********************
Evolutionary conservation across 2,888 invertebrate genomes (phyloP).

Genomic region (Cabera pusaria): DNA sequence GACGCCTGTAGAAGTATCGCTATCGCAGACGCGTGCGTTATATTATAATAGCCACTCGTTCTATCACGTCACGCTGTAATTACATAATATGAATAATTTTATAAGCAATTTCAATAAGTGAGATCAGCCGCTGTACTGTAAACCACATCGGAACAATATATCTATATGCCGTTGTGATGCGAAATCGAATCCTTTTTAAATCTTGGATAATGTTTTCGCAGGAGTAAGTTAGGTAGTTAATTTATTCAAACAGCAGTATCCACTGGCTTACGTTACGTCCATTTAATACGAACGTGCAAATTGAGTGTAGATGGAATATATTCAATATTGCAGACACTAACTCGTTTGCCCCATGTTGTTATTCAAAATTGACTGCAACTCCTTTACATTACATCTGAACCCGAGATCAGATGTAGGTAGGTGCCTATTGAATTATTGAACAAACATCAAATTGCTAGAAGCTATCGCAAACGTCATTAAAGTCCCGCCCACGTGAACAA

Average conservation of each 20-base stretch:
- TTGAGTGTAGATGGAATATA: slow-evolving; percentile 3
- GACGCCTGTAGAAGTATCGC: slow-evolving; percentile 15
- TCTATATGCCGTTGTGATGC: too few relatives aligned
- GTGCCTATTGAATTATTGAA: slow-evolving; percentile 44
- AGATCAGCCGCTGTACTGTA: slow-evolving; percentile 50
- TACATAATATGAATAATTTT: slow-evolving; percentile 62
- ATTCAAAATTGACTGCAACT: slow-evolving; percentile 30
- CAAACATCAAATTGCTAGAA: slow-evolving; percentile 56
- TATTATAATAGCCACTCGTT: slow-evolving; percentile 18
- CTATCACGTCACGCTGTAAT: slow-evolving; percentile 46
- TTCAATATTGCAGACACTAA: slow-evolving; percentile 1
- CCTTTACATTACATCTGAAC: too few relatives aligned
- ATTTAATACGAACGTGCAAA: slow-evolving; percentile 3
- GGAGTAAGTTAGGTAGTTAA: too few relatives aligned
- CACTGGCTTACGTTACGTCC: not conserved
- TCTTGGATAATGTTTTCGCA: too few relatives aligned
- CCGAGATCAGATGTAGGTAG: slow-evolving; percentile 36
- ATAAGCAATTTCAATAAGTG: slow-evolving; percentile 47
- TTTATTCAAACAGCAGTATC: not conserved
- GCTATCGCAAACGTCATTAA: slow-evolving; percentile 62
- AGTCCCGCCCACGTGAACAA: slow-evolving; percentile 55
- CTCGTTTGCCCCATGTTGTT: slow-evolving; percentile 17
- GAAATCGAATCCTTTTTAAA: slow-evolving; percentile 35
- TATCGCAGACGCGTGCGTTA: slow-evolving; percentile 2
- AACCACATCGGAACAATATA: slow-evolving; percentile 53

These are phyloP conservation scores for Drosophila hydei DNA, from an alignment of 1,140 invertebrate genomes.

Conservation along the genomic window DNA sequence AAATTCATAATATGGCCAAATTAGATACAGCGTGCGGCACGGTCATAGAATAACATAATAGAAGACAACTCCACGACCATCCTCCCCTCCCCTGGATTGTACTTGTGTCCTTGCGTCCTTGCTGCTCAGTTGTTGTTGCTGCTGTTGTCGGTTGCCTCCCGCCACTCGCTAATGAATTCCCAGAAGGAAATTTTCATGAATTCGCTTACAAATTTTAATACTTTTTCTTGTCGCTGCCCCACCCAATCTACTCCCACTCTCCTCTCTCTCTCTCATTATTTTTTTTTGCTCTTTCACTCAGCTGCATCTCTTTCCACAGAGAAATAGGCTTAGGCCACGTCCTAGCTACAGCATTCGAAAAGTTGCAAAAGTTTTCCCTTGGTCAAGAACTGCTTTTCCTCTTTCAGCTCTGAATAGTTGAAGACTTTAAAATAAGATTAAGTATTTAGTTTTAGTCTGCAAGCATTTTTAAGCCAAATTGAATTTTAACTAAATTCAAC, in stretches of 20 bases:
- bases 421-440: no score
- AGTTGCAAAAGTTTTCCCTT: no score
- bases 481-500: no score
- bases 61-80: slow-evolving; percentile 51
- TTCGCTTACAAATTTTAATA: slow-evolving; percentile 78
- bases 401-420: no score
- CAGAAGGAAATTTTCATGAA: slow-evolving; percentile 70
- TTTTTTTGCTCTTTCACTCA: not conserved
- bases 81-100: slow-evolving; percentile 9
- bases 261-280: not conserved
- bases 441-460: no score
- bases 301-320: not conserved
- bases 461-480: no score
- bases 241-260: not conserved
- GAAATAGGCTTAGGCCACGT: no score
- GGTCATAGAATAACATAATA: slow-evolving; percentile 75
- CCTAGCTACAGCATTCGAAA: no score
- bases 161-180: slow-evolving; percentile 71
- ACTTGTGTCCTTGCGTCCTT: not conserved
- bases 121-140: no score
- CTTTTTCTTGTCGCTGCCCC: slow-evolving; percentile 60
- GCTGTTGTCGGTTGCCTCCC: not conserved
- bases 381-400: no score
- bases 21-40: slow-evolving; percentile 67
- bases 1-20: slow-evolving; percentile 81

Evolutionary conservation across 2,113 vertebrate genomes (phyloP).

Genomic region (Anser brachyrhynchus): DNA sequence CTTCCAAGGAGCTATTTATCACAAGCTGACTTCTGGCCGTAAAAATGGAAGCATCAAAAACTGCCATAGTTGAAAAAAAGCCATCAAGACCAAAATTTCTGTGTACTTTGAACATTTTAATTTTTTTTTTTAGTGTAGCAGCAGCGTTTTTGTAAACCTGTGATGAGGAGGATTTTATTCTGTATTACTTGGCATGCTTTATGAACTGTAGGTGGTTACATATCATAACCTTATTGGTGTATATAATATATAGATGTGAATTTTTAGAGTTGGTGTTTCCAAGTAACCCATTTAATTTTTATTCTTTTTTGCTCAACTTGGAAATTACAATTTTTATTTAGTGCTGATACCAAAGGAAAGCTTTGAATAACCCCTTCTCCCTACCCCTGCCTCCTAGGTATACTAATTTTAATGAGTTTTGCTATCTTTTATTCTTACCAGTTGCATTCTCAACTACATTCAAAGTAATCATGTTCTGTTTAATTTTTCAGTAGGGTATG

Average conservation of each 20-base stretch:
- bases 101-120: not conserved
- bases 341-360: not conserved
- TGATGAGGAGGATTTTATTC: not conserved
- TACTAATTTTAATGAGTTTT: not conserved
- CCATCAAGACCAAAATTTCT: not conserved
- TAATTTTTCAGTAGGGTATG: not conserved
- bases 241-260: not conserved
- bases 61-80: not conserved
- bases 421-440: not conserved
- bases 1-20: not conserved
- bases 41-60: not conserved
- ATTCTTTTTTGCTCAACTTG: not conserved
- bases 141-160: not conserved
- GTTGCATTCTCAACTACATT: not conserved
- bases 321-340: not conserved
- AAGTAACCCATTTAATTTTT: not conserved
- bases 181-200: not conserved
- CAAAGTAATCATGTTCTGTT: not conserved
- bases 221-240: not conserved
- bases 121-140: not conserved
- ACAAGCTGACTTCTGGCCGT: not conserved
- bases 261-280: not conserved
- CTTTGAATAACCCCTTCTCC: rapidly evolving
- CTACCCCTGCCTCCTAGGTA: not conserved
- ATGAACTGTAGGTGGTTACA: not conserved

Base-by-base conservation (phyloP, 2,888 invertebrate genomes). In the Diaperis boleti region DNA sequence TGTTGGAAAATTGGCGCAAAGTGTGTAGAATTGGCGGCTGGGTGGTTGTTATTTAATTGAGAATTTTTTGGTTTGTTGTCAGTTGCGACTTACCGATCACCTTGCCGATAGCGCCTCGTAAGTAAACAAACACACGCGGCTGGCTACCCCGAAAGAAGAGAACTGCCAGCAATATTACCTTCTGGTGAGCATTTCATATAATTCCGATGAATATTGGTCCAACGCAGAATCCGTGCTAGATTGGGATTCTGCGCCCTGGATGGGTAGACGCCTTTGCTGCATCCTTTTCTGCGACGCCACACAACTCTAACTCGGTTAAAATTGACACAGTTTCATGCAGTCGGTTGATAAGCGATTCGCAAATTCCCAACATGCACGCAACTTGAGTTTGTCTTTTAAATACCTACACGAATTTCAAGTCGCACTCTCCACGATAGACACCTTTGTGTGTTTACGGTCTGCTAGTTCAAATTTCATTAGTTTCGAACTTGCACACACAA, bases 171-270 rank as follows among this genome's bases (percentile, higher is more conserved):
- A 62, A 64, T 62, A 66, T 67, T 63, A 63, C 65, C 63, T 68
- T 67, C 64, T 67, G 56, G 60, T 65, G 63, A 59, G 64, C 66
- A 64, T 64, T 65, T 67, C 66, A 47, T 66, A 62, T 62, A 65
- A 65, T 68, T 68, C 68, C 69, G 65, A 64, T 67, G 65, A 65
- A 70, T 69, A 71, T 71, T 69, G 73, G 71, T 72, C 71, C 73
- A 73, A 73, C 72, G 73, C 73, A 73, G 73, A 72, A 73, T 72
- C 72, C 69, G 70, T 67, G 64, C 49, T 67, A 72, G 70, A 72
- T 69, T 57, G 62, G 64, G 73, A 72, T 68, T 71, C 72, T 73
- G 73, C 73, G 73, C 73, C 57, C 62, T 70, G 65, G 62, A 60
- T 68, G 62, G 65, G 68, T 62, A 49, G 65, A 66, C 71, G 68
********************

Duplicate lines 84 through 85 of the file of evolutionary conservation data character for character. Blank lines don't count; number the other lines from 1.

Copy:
Base-by-base conservation (phyloP, 2,888 invertebrate genomes). In the Diaperis boleti region DNA sequence TGTTGGAAAATTGGCGCAAAGTGTGTAGAATTGGCGGCTGGGTGGTTGTTATTTAATTGAGAATTTTTTGGTTTGTTGTCAGTTGCGACTTACCGATCACCTTGCCGATAGCGCCTCGTAAGTAAACAAACACACGCGGCTGGCTACCCCGAAAGAAGAGAACTGCCAGCAATATTACCTTCTGGTGAGCATTTCATATAATTCCGATGAATATTGGTCCAACGCAGAATCCGTGCTAGATTGGGATTCTGCGCCCTGGATGGGTAGACGCCTTTGCTGCATCCTTTTCTGCGACGCCACACAACTCTAACTCGGTTAAAATTGACACAGTTTCATGCAGTCGGTTGATAAGCGATTCGCAAATTCCCAACATGCACGCAACTTGAGTTTGTCTTTTAAATACCTACACGAATTTCAAGTCGCACTCTCCACGATAGACACCTTTGTGTGTTTACGGTCTGCTAGTTCAAATTTCATTAGTTTCGAACTTGCACACACAA, bases 171-270 rank as follows among this genome's bases (percentile, higher is more conserved):
- A 62, A 64, T 62, A 66, T 67, T 63, A 63, C 65, C 63, T 68